Shaho Pirani says he’s just a phone call away from leaving his quiet life in Denmark and joining Kurdish forces battling against Islamic State militants in Iraq.
The 30-year-old Kurd, who fled from Iran with his older brother in 1991, says he feels a moral duty to help the Peshmerga, the armed forces of the Kurdistan Regional Government, to fight the “psychopaths” of the Islamic State group.
“I feel so helpless,” Pirani said in an interview in his home in Koege, a tranquil Copenhagen suburb with neatly trimmed lawns and hedges. “I am ready to die for the Kurdish cause.”
While more than 2,000 Europeans are believed to have joined the Islamic State organization and other jihadist groups as foreign fighters, a smaller number has left Europe in recent months to fight against the Islamic militants, primarily with Peshmerga forces in Iraq’s Kurdish north, Kurdish Diaspora leaders and security officials say.
Unlike with Islamic State fighters, however, European governments don’t show any intention to stop the Kurdish volunteers from getting involved in the conflict. Though they, too, stand to get weapons training and combat experience and could return traumatized by the horrors of war, the Kurdish fighters are not seen as a threat to the West.
“Our focus as a security service will be more on groups like IS and not people going to defend areas against the IS,” said Trond Hugubakken, spokesman for the Norway’s PST security service.
Traveling to participate in an armed conflict is rarely a crime in itself, so European security officials say they act only if they suspect a fighter has committed war crimes or might engage in terrorist activities after returning.
There are no exact numbers on how many people have left Europe to fight the Islamic State group. But Mehmet Tanriverdi, deputy chairman of the Kurdish Community in Germany, said he knew of “dozens” of Kurds who had traveled from Germany and other European countries to join the Peshmerga.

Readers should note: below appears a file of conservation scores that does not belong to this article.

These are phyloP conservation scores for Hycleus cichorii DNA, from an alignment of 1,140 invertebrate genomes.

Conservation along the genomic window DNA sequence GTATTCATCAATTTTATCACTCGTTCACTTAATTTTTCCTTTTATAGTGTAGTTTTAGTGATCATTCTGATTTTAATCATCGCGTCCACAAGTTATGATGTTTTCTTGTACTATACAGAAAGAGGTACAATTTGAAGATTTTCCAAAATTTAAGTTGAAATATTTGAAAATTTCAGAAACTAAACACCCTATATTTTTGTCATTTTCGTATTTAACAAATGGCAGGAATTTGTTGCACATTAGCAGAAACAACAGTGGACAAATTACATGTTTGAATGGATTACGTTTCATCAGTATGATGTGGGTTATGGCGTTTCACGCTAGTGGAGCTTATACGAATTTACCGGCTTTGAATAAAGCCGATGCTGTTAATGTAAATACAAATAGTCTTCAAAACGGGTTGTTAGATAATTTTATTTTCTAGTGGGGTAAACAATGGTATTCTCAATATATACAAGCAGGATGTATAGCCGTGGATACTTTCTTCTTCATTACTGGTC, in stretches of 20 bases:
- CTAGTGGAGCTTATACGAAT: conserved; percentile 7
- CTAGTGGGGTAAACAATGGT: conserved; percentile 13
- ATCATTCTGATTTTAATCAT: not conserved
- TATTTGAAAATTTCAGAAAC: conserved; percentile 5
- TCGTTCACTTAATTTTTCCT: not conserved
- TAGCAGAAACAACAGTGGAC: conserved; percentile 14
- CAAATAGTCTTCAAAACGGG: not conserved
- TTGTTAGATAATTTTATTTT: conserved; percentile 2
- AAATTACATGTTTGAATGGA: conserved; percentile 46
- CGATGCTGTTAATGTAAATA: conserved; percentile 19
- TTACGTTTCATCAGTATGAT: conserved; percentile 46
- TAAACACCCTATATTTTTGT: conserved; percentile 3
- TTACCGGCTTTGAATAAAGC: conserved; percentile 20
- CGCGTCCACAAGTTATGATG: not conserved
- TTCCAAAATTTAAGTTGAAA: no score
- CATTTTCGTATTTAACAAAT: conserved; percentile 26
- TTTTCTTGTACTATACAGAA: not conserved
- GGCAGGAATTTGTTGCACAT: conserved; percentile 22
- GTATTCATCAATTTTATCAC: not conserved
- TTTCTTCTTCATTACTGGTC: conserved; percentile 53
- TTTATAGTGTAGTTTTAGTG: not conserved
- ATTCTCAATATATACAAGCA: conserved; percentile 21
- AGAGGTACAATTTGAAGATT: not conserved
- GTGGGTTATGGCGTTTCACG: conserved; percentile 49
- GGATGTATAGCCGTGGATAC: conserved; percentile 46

Shwan Zulal, an associate fellow at King’s College and the director of London-based Carduchi Consulting, said the stream of Kurdish fighters from Britain was “nowhere near the number of people that have gone and joined ISIS.”
British authorities might be “somewhat worried” about Britons volunteering to join Kurdish forces, Zulal said. But he could not imagine anyone being prosecuted for “fighting the United Kingdom’s enemies.”
Britain, Germany, the U.S. and other countries are sending light weapons and ammunition to the Peshmerga. Aided by American airstrikes, the Kurdish forces have recovered some territory seized by Islamic State militants in recent months.
Edmond Messchaert, spokesman for the Dutch Justice Ministry on counter terrorism, said Dutch Kurds are not being blocked from joining the Peshmerga and would not be prosecuted on return unless they committed war crimes.
It is not as clear-cut when it comes to foreign fighters joining the PKK, a Kurdish rebel group considered a terrorist organization by the European Union and the United States.
Messchaert said any Dutch Kurd who joined the PKK would be committing a crime, though he stopped short of saying they would be prosecuted.
The Swedish security service SAPO’s view is that people who fight for the PKK “aren’t automatically guilty of a crime,” and would be prosecuted in Sweden only if they violated the laws of war or used banned weapons, SAPO spokesman Fredrik Milder said.
The PKK, which has long fought for autonomy in Turkey, and an affiliated party in Syria, are now a key part of the Kurdish resistance against the Islamic State group.
Turkish officials say they have seen signs that Kurdish militants have left Turkey to join PKK forces fighting Islamic militants. German chancellor Angela Merkel has ruled out sending German weapons to PKK fighters.
Horrified by the Islamic State group’s ruthless tactics, Kurds in Europe are organizing fundraisers and protests in support of minorities being threatened, including Kurdish-speaking Yazidis.
However, the Kurdistan Regional Government is advising Diaspora Kurds against joining the Peshmerga because the forces need weapons, not manpower, said Shorsh Kadir Rahem, a KRG representative in Sweden.
“We have old Kalashnikov (assault rifles) from the ’60s and ’70s while ISIS has much bigger weapons they have taken from Iraq’s armed forces,” he said.
In Denmark, Pirani said he wants do more than provide humanitarian help. He said he attended a small training camp in June organized by the Iranian branch of the Kurdistan Democratic Party in the Kurdish town of Koya in northern Iraq.
There, he said, he joined Kurds from Norway, Switzerland and Britain for a crash-course on politics followed by weapons training. He provided a photograph of himself posing with an assault rifle at the camp.
Pirani, an unemployed anthropologist whose father was a high-ranking Peshmerga, said he is now awaiting a call from party officials to join the Kurdish forces. He said even if he doesn’t get called up he will probably go anyway.
“My ex-wife and my mother both say that they want to tie me to a chair to make sure that I don’t leave,” Pirani said. “They cannot understand that once in a while you have to sacrifice everything to fight for basic rights.”
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